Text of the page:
Yet do not grieve. This he uttered as one who pleads forgiveness of a corpse merely to try to soothe a conscience sensible of an obligation that can never now be discharged. She cannot fade, though thou hast not thy bliss, for ever wilt thou love, and she be fair! Here the reader, with eyes fixed and rayless, seemed by voice and pose to be sunk, beyond all power of hope, in an abyss of despair. The barren immutability of the spectacle appeared to weigh upon him more intolerably than the wreck of a people. He spoke the words in a long drawn-out whisper, and, after a pause, dropped his head, and did not resume.

I recollect that when the illusion he wrought up so fully in my mind had passed away in that long pause, and when I remembered that the fancy of the poet was expending itself, not on beings whom he conceived originally as human, but on the figures of a mere vase, I was seized with a fierce desire to get up and seek that vase through all the world until I found it, and then smash it into ten thousand atoms.

When I had written the last sentence, I took up the volume to decide where I should recommence, and I turned the page, and turned the page. I lived over again the days not forgotten, but laid aside in memory to be borne forth in periods of high festival. I could not bring myself back from the comrades of old, and the marvels of the great magician, to this poor street, this solitude, and this squalid company of my own thoughts thoughts so trivial and so mean compared with the imperial visions into which I had been gazing, that I was glad for the weariness which came upon me, and grateful to gray dawn that glimmered against the blind and absolved me from further obligation for that sitting.

On turning over the leaves without reading, I find Hyperion opens most readily of all, and seems to have fared worst from deliberate and unintentional comment. Much of the wear and tear and pencil marks are to be set down against myself; for when I take the book with no definite purpose I turn to Hyperion, as a blind man to the warmth of the sun. Some qualities of the poem I can feel and appreciate; but always in its presence I am weighed down by the consciousness that my deficiency in some attribute of perception debars me from undreamed-of privileges.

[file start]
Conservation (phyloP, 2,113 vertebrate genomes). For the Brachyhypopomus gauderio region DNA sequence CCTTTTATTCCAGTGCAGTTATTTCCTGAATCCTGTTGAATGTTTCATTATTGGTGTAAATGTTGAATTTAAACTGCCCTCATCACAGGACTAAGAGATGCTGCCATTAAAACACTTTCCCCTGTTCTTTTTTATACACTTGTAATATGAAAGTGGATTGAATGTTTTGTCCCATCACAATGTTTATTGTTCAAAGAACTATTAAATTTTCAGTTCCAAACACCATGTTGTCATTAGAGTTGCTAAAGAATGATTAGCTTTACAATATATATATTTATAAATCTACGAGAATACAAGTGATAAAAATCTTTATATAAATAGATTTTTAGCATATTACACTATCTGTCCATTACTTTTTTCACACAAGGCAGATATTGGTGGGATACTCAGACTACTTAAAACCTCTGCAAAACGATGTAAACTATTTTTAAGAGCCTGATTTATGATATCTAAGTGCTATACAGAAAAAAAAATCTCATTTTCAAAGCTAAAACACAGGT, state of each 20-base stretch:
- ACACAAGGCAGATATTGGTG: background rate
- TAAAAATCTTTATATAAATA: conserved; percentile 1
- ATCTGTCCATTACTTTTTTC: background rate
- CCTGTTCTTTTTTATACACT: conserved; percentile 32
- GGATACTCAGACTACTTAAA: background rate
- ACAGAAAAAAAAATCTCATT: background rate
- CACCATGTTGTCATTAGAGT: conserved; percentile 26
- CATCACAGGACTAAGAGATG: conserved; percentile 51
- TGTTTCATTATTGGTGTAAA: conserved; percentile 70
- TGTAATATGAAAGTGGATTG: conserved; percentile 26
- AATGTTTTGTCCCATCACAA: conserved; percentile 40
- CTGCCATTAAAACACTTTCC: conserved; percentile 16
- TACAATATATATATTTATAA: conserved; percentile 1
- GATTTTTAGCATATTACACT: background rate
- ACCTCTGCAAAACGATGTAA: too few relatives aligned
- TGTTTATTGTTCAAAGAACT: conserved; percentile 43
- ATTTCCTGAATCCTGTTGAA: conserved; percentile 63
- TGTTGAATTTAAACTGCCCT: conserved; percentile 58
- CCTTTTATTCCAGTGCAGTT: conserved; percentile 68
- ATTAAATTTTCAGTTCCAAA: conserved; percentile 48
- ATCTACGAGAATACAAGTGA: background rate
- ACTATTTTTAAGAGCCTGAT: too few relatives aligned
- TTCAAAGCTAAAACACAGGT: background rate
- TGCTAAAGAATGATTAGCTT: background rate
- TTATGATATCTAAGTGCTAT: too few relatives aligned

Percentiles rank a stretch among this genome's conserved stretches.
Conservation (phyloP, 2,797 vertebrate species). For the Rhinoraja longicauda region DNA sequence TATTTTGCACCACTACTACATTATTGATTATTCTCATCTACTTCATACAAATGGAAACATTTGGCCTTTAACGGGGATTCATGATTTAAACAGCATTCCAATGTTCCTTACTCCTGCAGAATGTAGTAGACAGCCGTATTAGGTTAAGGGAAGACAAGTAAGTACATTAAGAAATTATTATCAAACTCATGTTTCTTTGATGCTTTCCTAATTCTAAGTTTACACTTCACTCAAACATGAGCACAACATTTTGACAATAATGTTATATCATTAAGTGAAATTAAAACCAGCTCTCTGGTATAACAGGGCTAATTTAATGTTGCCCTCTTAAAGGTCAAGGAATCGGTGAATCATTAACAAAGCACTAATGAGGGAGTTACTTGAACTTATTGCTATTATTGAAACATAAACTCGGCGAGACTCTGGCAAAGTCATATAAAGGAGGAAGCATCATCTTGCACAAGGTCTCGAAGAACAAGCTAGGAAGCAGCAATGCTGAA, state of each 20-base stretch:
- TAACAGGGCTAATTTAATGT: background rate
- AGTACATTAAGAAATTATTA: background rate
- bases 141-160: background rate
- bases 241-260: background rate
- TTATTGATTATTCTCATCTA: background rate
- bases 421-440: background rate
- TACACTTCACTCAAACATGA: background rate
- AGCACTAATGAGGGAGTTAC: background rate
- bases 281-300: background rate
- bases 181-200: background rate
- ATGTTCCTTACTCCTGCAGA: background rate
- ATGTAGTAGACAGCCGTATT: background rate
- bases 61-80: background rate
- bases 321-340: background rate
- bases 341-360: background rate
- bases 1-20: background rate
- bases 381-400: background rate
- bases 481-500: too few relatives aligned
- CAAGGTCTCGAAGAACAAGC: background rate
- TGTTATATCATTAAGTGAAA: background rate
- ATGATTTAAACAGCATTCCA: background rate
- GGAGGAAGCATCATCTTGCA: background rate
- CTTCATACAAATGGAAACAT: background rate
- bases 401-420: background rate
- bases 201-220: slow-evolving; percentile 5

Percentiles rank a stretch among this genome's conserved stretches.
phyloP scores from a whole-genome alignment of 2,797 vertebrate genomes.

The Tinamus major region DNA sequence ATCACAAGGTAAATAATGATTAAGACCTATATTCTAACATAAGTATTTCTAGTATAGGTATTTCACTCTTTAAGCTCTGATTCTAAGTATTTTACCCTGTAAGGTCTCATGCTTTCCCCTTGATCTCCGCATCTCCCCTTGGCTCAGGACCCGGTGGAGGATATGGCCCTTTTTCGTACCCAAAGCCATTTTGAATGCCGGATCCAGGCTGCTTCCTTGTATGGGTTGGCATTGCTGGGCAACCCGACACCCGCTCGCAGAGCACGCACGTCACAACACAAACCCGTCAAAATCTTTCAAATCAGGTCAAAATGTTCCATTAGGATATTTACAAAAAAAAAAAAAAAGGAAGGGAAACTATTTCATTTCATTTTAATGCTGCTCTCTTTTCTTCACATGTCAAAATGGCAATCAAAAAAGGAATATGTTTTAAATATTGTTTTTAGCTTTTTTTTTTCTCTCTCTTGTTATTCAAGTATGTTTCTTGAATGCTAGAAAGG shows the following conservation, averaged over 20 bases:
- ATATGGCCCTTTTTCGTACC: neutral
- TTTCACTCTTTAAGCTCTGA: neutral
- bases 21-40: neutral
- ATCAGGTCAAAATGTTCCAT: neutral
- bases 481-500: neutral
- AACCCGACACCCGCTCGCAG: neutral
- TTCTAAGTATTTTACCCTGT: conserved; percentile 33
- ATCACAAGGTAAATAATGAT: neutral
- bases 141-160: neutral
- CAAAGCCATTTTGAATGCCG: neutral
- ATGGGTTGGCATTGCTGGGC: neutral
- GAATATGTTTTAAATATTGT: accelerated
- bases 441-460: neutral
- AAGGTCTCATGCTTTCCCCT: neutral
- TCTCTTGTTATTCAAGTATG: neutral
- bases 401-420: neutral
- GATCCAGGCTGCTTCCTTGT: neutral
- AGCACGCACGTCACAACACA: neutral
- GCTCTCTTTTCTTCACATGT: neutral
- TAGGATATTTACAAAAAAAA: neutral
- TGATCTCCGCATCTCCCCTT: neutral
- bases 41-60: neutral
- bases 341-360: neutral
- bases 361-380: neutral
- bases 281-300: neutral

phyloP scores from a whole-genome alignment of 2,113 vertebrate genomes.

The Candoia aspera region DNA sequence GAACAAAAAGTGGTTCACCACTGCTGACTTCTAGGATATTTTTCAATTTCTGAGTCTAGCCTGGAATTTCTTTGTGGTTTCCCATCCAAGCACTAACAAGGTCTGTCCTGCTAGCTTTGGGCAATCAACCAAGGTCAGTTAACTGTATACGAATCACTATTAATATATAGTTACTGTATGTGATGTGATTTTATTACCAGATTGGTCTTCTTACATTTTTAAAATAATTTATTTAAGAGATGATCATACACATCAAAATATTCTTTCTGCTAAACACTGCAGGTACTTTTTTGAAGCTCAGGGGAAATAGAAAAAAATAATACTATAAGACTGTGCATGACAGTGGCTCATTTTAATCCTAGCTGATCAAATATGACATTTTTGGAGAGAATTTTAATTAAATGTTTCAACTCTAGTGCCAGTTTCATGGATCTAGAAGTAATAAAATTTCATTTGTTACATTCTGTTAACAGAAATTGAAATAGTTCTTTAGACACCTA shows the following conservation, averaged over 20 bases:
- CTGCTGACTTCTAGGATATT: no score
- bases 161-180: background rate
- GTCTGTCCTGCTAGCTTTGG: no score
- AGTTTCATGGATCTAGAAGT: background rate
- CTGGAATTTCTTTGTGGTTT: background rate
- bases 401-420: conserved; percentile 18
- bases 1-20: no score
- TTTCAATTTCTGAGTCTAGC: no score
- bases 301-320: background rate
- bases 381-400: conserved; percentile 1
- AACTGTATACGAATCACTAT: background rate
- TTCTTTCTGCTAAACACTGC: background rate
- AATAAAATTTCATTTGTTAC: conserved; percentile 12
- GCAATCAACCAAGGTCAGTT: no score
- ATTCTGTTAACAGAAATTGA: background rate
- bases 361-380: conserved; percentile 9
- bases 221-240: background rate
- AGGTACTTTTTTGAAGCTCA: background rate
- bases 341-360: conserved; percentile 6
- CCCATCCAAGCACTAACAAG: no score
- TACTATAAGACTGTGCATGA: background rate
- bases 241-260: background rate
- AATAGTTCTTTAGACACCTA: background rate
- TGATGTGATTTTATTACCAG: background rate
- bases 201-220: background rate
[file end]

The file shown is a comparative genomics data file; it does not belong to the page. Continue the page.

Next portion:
I recall one evening in a pine glen, with one man and Hyperion. It would be difficult to match this man or me as readers. I dont think there can be ten worse employing the English language to-day. I not only do not by any inflection of voice expound what I utter, but I am often incapable of speaking the words before me. I take in a line at a glance, see its import with my own imagination apart from the verbiage, which leaves not a shadow of an impression on my mind. When I come to the next line I grow suddenly alive to the fact that I have to speak off the former one. I am in a hurry to see what line two has to show; so, instead of giving the poets words for line one, I give my own description of the vision it has conjured up in my mind. This is bad enough in all conscience; but the friend of whom I speak now, behaves even worse. His plan of reading is to stop his voice in the middle of line one, and proceed to discuss the merits of line two, which he had read with his eye, but not with his lips, and of which the listener is ignorant, unless he happen to know the poem by rote.

On that evening in the glen I pulled out Keats, and turned, at my friends request, to Hyperion, and began to read aloud. He was more patient than mercys self; but occasionally, when I did a most exceptionally bad murder on the text, he would writhe and cry out, and I would go back and correct myself, and start afresh.

He had a big burly frame, and a deep full voice that shouted easily, and some of the comments shouted as I read are indicated by pencil marks in the margin. The writing was not done then, but much later, when he and I had shaken hands, and he had gone sixteen thousand miles away. As he was about to set out on that long journey, he said, In seven years more Ill drop in and have a pipe with you. It had been seven years since I saw him before. The notes on the margin are only keys to what was said; for I fear the comment made was more bulky than the text, and the text and comment together would far exceed the limits of such an essay as this. I therefore curtail greatly, and omit much.

I read down the first page without meeting any interruption; but when I came in page two on he cried out, Stop! Dont read the line following. It is bathos compared with that line and a half. It is paltry and weak beside what you have read. Taen Achilles by the hair and bent his neck. By Jove! can you not see the white muscles start out in his throat, and the look of rage, defeat and agony on the face of the Greek bruiser? But how flat falls the next line: Or with a finger stayd Ixions wheel. Whats the good of stopping Ixions wheel? Besides, a crowbar would be much better than a finger. It is a line for children, not for grown men. It exhausts the subject. It is too literal. There is no question left to ask. But the vague Taen Achilles by the hair and bent his neck is perfect. You can see her knee in the hollow of his back, and her fingers twisted in his hair. But the image of the goddess dabbling in that river of hell after Ixions wheel is contemptible.

She would have taen
Achilles by the hair and bent his neck,

He next stopped me at